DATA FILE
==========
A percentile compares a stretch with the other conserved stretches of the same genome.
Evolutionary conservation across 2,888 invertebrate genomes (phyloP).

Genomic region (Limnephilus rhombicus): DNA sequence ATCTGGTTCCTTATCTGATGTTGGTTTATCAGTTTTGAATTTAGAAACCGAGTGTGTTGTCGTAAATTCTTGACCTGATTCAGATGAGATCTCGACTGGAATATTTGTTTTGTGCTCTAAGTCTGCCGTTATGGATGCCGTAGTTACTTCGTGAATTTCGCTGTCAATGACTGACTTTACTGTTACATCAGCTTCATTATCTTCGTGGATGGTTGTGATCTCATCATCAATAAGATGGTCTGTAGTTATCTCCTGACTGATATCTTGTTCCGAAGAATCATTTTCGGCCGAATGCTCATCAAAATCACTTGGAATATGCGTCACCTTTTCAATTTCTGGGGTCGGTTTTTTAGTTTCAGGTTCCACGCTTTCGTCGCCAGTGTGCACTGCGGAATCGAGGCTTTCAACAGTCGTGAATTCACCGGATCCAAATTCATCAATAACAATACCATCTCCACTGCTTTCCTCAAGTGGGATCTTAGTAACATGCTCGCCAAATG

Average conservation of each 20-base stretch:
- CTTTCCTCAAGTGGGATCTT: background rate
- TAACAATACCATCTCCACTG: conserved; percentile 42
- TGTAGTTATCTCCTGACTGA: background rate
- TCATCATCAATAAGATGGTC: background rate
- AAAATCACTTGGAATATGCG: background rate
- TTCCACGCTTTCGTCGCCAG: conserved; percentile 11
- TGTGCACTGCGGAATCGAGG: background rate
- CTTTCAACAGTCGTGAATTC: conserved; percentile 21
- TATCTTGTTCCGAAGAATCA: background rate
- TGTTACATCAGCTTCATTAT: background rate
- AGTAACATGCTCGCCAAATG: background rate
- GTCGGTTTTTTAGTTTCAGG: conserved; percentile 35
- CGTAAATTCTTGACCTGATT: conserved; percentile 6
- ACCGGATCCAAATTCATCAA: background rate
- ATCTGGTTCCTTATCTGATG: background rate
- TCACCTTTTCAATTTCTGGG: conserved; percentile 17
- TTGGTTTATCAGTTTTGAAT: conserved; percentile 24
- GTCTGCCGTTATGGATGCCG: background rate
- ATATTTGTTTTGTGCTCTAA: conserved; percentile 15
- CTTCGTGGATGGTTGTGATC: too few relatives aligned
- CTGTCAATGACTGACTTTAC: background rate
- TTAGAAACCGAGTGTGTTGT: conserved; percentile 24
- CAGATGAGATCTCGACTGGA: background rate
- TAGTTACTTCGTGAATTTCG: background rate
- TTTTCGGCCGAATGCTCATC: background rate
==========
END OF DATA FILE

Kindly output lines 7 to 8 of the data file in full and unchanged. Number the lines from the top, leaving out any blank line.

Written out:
- TGTAGTTATCTCCTGACTGA: background rate
- TCATCATCAATAAGATGGTC: background rate